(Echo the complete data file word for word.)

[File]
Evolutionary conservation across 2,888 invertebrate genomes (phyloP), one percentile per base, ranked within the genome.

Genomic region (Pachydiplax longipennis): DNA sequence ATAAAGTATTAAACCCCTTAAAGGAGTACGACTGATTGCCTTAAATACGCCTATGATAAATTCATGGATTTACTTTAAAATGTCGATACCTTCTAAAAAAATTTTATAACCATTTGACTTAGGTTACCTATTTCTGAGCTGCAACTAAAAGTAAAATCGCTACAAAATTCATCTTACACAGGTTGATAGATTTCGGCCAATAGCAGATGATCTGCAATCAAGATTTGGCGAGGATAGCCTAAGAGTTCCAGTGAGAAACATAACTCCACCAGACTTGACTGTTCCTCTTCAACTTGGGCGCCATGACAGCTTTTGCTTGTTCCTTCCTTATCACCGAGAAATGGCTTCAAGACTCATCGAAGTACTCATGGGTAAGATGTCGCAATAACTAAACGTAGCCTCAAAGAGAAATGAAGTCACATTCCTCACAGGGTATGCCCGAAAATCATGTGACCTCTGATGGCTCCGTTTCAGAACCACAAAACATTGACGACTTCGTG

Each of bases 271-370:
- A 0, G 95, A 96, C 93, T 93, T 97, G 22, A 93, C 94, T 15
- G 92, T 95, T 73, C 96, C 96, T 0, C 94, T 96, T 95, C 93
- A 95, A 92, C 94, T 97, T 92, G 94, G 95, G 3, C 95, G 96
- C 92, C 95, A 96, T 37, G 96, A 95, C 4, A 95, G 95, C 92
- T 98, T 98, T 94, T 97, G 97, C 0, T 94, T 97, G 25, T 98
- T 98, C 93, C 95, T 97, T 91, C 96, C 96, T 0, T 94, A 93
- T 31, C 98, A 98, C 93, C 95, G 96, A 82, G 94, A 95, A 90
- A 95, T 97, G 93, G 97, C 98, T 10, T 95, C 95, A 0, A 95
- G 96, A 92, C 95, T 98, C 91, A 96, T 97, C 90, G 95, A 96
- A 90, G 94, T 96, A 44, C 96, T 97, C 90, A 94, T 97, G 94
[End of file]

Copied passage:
Evolutionary conservation across 2,888 invertebrate genomes (phyloP), one percentile per base, ranked within the genome.

Genomic region (Pachydiplax longipennis): DNA sequence ATAAAGTATTAAACCCCTTAAAGGAGTACGACTGATTGCCTTAAATACGCCTATGATAAATTCATGGATTTACTTTAAAATGTCGATACCTTCTAAAAAAATTTTATAACCATTTGACTTAGGTTACCTATTTCTGAGCTGCAACTAAAAGTAAAATCGCTACAAAATTCATCTTACACAGGTTGATAGATTTCGGCCAATAGCAGATGATCTGCAATCAAGATTTGGCGAGGATAGCCTAAGAGTTCCAGTGAGAAACATAACTCCACCAGACTTGACTGTTCCTCTTCAACTTGGGCGCCATGACAGCTTTTGCTTGTTCCTTCCTTATCACCGAGAAATGGCTTCAAGACTCATCGAAGTACTCATGGGTAAGATGTCGCAATAACTAAACGTAGCCTCAAAGAGAAATGAAGTCACATTCCTCACAGGGTATGCCCGAAAATCATGTGACCTCTGATGGCTCCGTTTCAGAACCACAAAACATTGACGACTTCGTG

Each of bases 271-370:
- A 0, G 95, A 96, C 93, T 93, T 97, G 22, A 93, C 94, T 15
- G 92, T 95, T 73, C 96, C 96, T 0, C 94, T 96, T 95, C 93
- A 95, A 92, C 94, T 97, T 92, G 94, G 95, G 3, C 95, G 96
- C 92, C 95, A 96, T 37, G 96, A 95, C 4, A 95, G 95, C 92
- T 98, T 98, T 94, T 97, G 97, C 0, T 94, T 97, G 25, T 98
- T 98, C 93, C 95, T 97, T 91, C 96, C 96, T 0, T 94, A 93
- T 31, C 98, A 98, C 93, C 95, G 96, A 82, G 94, A 95, A 90
- A 95, T 97, G 93, G 97, C 98, T 10, T 95, C 95, A 0, A 95
- G 96, A 92, C 95, T 98, C 91, A 96, T 97, C 90, G 95, A 96
- A 90, G 94, T 96, A 44, C 96, T 97, C 90, A 94, T 97, G 94